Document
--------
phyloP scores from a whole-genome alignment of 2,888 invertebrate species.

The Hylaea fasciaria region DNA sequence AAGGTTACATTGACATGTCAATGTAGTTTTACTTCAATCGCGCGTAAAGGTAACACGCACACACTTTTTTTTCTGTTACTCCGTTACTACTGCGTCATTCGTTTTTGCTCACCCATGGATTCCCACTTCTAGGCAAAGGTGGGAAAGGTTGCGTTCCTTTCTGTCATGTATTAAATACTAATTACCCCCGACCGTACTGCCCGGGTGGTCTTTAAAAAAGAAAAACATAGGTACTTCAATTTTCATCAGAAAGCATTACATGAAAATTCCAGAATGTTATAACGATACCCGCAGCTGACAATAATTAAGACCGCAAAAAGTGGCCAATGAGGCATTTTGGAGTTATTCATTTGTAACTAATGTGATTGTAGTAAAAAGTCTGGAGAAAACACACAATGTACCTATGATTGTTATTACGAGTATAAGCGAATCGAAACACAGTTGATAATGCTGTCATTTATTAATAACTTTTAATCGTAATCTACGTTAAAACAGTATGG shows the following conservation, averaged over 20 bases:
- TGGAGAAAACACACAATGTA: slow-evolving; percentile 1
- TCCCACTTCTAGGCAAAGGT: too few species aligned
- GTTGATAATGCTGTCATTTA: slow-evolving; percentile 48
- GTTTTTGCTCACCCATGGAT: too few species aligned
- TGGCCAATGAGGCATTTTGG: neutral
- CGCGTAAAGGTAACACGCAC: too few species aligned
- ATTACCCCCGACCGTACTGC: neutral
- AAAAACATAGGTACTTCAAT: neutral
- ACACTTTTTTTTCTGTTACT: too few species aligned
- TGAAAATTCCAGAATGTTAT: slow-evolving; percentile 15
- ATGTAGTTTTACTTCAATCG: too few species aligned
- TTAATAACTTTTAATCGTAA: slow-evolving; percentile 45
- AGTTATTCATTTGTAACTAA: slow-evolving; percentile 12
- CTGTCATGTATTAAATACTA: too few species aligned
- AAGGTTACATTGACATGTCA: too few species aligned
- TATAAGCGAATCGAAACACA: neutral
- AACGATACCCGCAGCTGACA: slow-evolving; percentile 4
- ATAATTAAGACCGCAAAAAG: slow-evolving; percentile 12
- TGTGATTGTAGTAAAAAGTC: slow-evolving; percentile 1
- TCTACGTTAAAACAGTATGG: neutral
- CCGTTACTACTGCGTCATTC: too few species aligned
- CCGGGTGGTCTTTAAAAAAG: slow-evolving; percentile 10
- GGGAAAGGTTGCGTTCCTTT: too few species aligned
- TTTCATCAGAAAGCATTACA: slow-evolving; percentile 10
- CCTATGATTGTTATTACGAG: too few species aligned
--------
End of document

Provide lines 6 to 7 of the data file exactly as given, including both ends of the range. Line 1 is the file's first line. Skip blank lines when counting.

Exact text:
- GTTTTTGCTCACCCATGGAT: too few species aligned
- TGGCCAATGAGGCATTTTGG: neutral